A new co-parenting app, Divvito, has recently hit the market and is available free of charge from the App Store and Google Play. It’s targeted at separated parents and allows them to communicate on a secure platform.
Funnily enough, this isn’t the first of its type.
Coparently is an expensive option but also allows children to have access to the account and message both parents (for example for forgotten items or scheduling requests). This allows for parents with equal shared parental responsibility to be transparent about decisions that affect the children’s life, or other minor decisions such as going to parties or attending school functions. It allows the parent, whom might not have full-time care of a child, the right to keep informed about their child’s life. The app also stores family medical history and emergency contacts.
Cozi is more of a calendar-based app, with a shopping list, meal planning to-do list, and a family journal feature that can keep both parents on track of their child(ren)’s milestones. The shopping list and meal planning feature would be extremely important for children with allergies or serious illnesses. The to-do list feature would allow parents to keep track of their children’s homework and long term assignments.
One of the major differences with Divvito is that the messaging tool flags defamatory or aggressive words. It delays the sending of such a message, prompting the user to revise the message or stop and consider the potential consequences of the message. If they send the message as it is, the app will automatically change defamatory words to less confrontational language (e.g. replacing ‘dickhead’ with ‘popcorn head’).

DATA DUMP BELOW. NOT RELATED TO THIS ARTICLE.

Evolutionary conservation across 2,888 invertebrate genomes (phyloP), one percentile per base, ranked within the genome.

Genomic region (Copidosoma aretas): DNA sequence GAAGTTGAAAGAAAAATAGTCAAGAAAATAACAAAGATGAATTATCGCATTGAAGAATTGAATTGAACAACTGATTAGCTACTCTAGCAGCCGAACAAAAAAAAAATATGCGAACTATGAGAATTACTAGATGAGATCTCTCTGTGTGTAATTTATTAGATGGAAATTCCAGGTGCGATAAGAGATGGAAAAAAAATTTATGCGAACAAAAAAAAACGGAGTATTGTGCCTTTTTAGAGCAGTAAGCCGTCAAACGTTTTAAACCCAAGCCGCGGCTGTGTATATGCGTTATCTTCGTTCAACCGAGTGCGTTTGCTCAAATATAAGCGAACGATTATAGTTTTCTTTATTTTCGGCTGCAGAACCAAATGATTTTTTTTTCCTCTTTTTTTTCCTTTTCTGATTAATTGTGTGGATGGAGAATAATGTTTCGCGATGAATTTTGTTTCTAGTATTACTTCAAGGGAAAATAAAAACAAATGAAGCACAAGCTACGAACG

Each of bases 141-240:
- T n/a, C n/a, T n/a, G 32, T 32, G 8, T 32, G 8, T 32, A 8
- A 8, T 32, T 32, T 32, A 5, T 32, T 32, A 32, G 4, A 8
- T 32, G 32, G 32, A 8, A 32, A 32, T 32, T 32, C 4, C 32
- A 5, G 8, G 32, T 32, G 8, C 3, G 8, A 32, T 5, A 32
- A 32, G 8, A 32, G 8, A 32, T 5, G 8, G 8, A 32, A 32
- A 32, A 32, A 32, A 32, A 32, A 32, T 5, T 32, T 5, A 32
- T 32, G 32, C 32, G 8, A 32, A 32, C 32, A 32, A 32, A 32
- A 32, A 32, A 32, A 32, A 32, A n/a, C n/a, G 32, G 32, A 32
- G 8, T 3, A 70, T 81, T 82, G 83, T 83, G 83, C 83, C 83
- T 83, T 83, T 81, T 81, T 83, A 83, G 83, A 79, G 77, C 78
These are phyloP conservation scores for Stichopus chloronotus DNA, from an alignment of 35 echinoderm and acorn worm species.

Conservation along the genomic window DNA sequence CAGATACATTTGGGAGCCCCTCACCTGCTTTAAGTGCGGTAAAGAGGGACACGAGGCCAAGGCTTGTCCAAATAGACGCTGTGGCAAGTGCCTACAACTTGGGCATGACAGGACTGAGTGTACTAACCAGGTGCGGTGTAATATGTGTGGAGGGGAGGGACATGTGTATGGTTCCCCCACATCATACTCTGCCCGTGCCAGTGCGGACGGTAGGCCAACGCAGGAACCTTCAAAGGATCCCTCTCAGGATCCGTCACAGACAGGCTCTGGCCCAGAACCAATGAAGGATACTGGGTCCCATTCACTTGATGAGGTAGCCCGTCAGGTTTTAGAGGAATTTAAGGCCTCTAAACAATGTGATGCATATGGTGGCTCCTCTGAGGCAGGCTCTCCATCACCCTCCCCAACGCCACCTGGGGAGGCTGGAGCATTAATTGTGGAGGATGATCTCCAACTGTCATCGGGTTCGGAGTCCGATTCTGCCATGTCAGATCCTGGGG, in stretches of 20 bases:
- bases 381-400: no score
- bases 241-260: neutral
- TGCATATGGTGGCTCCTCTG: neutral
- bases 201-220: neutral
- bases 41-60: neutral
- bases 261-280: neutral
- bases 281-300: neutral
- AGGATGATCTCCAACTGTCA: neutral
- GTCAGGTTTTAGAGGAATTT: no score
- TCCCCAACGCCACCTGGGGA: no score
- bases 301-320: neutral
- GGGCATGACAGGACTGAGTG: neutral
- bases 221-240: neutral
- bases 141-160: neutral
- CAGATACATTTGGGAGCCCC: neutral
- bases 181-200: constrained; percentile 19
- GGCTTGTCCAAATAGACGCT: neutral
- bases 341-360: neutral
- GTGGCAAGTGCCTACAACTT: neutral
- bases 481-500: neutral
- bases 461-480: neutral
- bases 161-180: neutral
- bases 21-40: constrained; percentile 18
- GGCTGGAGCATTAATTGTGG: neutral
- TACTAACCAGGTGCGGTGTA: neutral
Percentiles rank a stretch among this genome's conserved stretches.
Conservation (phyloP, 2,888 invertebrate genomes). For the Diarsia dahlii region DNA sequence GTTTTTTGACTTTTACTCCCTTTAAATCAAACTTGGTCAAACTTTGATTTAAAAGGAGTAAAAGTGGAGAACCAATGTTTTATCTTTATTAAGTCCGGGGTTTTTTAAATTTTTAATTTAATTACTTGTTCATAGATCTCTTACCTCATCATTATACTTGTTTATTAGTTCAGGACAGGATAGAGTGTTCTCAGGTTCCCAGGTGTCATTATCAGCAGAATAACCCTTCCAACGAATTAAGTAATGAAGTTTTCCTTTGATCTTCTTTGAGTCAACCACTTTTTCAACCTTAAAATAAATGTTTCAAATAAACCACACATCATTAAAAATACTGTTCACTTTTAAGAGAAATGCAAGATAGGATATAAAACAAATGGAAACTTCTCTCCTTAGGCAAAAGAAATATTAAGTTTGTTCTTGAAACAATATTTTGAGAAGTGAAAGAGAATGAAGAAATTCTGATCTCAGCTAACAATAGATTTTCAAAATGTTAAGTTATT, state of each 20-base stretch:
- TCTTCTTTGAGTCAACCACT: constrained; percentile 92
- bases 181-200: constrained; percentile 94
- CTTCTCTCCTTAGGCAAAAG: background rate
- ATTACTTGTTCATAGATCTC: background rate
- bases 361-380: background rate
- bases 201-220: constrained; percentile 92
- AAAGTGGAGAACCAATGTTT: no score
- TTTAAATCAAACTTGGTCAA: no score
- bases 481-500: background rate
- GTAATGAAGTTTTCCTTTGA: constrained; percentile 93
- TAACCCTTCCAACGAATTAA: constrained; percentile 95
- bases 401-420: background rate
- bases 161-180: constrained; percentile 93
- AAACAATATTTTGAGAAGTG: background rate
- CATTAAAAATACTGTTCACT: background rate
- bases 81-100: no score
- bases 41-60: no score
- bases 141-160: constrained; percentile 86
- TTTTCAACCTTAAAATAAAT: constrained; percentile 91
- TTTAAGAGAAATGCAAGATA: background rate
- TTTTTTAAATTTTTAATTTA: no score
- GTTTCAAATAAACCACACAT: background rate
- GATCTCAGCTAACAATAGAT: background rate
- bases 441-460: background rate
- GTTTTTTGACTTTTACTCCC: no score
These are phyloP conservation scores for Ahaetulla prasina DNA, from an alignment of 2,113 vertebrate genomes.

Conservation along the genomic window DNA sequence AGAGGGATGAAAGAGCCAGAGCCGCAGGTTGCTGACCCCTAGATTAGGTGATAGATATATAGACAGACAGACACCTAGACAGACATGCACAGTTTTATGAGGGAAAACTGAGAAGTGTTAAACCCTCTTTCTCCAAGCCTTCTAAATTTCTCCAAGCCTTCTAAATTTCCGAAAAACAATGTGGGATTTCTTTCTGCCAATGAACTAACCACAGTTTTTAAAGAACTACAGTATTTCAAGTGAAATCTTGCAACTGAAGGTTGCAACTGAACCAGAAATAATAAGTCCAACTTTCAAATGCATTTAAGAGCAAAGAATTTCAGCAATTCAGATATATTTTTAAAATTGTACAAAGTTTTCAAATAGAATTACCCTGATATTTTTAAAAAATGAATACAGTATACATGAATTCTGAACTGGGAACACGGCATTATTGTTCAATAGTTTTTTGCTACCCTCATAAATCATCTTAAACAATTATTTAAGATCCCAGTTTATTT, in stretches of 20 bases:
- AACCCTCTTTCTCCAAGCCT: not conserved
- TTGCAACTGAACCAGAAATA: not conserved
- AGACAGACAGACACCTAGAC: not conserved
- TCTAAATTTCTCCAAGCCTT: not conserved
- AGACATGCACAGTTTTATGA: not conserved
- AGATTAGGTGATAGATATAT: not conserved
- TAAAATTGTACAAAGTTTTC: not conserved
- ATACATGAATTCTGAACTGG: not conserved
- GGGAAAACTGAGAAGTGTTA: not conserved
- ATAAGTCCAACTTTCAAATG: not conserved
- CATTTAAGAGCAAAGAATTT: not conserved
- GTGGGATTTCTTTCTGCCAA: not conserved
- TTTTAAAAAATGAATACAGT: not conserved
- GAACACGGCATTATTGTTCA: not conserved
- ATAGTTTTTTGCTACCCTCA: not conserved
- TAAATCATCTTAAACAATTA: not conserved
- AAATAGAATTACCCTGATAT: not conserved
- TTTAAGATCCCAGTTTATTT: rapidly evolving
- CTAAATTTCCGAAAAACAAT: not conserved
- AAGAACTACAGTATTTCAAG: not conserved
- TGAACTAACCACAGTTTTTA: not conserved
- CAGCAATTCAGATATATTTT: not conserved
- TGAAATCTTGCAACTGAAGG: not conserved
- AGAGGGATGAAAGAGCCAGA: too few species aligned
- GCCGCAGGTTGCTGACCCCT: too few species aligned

Conversations can be organised into groups to allow them to discuss certain topics in a message chain, similar to normal phone messaging. This helps keep their attention focussed on the issue at hand such as sports, family events of appointments. Messages cannot be deleted, which is useful in the event of disputes over what has been discussed or said. It has a great privacy feature, showing only that a message has been received so that children can’t accidentally see the message.
Any of these apps can improve the frequency and focus of communication between separated parents, but does not diminish the responsibility of parents for their own actions.
Contact Matthew at our Hume Taylor & Co Whyalla office, or any of our other experienced lawyers in Adelaide to make an appointment today if you are having issues with your ex-partner, such as they are being difficult to communicate with or is contravening existing parenting orders.